If water has already started entering your pub, the most important thing is to stay safe, ideally somewhere with a means of escape.
The Environment Agency (EA) and the fire brigade advise that you co-operate with the emergency services and call 999 if you are in immediate danger. Be ready to evacuate quickly as flood water can rise very fast.
Do not wade through water that is more than six inches high because currents can be strong enough to sweep people away. Move people and pets upstairs or to a place of safety outside the building.
If there is time, gather essential items together either upstairs or in a high place and fill jugs and saucepans with clean water. Gas, electricity and water supplies can be turned off if water has not entered the property but do not touch sources of electricity when standing in flood water.
The emergency services will communicate the risk of floods via its warning services as early as possible. However, be aware that certain types of flooding such as flash flooding and surface water flooding are more difficult to predict so the advice from the EA is to “stay alert to localised flooding” and check the daily flood risk forecast on its website as well as listening to local radio and other media for up-to-date weather forecasts.
In its flood guide for pubs, the Licensed Trade Charity said: “Contact your pub company area manager if applicable to find out if they have put a plan in place.
“If you lose your home due to flooding, you will be a priority need of the local council emergency accommodation, so contact your local council.”
My pub is flooded, what now?
Once the immediate danger has passed, it’s imperative that you call your insurance company as soon as possible. Photograph the damage and list the losses.
The Licensed Trade Charity said: “If your insurance policy covers you for loss of perishable goods, make a list of all the food you throw away, including food affected by floodwater and any food ruined by loss of power to your fridge or freezer.”
It is also advisable to keep receipts for emergency expenditure you need to make as a result of the flood. Also check that your insurance company will pay for this.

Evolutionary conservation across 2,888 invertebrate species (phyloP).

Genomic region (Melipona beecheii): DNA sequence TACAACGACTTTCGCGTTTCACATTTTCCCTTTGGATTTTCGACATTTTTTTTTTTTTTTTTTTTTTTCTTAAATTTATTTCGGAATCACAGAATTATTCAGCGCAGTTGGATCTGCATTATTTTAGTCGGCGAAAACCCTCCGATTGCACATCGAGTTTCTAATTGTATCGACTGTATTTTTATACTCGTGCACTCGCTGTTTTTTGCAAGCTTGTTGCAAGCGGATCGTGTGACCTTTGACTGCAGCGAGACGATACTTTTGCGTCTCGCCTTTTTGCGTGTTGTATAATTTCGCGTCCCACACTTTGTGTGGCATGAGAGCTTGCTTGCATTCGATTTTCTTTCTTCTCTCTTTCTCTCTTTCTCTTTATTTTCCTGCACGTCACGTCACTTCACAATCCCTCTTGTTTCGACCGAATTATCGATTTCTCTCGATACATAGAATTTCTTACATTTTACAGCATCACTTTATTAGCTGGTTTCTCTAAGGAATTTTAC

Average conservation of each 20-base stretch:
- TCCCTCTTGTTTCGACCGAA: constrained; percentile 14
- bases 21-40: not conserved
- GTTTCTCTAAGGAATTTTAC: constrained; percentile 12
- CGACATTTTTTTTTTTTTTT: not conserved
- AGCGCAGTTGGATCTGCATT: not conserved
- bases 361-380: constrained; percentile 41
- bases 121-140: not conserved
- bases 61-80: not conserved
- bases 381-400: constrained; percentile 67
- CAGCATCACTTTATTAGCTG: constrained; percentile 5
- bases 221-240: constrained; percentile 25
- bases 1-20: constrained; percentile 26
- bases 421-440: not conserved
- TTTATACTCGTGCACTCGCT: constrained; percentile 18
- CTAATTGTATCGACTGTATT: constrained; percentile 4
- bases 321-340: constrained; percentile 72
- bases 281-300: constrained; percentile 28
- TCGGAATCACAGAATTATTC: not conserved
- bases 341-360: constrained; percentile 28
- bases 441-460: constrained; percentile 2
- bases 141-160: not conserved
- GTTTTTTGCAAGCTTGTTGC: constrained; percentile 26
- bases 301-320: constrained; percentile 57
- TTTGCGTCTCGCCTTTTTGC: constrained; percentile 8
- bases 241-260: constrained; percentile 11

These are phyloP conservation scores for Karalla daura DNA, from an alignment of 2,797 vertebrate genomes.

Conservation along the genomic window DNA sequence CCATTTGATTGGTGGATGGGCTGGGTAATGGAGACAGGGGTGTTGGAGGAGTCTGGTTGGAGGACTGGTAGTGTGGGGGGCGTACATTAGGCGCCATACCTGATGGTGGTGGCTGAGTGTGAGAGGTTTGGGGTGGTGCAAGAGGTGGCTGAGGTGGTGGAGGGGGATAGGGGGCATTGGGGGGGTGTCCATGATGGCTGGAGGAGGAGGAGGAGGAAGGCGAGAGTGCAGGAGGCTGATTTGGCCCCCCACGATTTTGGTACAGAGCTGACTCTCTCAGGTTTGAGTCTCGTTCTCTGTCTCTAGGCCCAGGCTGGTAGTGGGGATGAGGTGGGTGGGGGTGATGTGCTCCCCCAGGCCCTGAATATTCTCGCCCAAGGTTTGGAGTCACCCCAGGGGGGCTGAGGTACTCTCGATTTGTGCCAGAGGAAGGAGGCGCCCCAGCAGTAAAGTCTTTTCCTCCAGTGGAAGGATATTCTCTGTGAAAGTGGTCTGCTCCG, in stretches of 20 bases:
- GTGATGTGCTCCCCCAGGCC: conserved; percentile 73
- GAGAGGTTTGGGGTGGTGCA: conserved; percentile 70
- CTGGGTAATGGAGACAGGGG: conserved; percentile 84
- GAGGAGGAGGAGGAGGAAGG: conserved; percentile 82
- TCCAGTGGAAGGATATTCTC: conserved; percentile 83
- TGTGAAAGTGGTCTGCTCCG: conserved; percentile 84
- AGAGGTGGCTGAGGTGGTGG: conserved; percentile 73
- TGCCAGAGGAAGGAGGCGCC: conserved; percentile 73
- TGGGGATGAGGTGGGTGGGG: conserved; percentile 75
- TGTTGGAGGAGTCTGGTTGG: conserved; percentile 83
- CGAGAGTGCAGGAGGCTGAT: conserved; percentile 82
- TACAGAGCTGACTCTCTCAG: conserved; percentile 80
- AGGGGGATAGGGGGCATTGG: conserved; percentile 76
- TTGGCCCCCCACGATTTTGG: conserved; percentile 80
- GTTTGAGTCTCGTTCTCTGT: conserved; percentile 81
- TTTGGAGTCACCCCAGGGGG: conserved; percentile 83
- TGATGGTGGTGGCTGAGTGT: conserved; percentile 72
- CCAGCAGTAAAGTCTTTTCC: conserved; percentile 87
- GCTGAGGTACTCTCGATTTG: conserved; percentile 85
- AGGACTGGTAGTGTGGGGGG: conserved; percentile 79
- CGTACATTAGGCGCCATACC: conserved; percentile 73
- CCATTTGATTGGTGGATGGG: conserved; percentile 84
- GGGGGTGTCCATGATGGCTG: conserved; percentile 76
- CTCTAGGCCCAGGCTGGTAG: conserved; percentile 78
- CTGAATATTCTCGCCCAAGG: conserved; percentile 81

FSB Insurance Service managing director David Perry said: “After the floodwater has receded, contact your broker or insurer to make your claim. Make sure you don’t dispose of anything until you have photographed it for your records.
“If you have previously purchased loss recovery insurance, your loss adjuster will be able to help you arrange appointments to check gas, electricity and if the building is structurally safe. Otherwise, arrange these checks yourself. Ventilate and dehumidify the property, but if you’re using a diesel generator, make sure you’ve got a carbon monoxide detector.”
British Beer & Pub Association (BBPA) chief executive Brigid Simmonds said it is the responsibility of the pub operator to ensure their cellar and contents (including kegs, casks, dispense equipment and gas cylinders) are professionally sanitised. BBPA has guidance for pubs on how to deal with flood damage, to ensure they take the steps necessary to protect consumer safety and get back trading as soon as possible.
The fire brigade advises: "Be aware that contacting your insurance company after a flood can be quite difficult due to the amount of people that may have been flooded at any one time."
The service also urged businesses to be cautious when hiring builders to repair the damage and warned: "It’s also important to note that some builders offering to put things right quickly will prey on people who have been subjected to flooding. Take advice from your insurance company first.”
Preparing for a flood
The EA urges businesses to have a flood plan. This will include knowing who to contact and how in the event of a flood, deciding where you will go and creating a list with all your important contacts that you can access quickly.
It is important to think about what items you can move upstairs or to higher ground before the water starts rising.
Check all staff know how to turn off your gas, electricity and water supplies.
The EA advises considering flood protection equipment such as plastic covers to seal air bricks and sandbags to repel floodwater, which your local council may provide. However, councils may be in short supply so think about buying your own sand and bags or use pillowcases or plastic bags filled with earth.
UKHospitality chief executive Kate Nicholls said: “The Government provides guidance on flood protection for those at risk. Any pubs that are concerned about the possibility of flooding should proactively consult the advice to see what steps they should take.
"Businesses should also contact their local authorities to see if there is any guidance tailored to their local areas. If there is a risk of flooding, all businesses should ensure a plan is in place and that team members are adequately briefed on the steps they should take to protect the venue and themselves.”
The Business Continuity Institute has created this video to help people prepare for unexpected events and to reduce the impact on their business.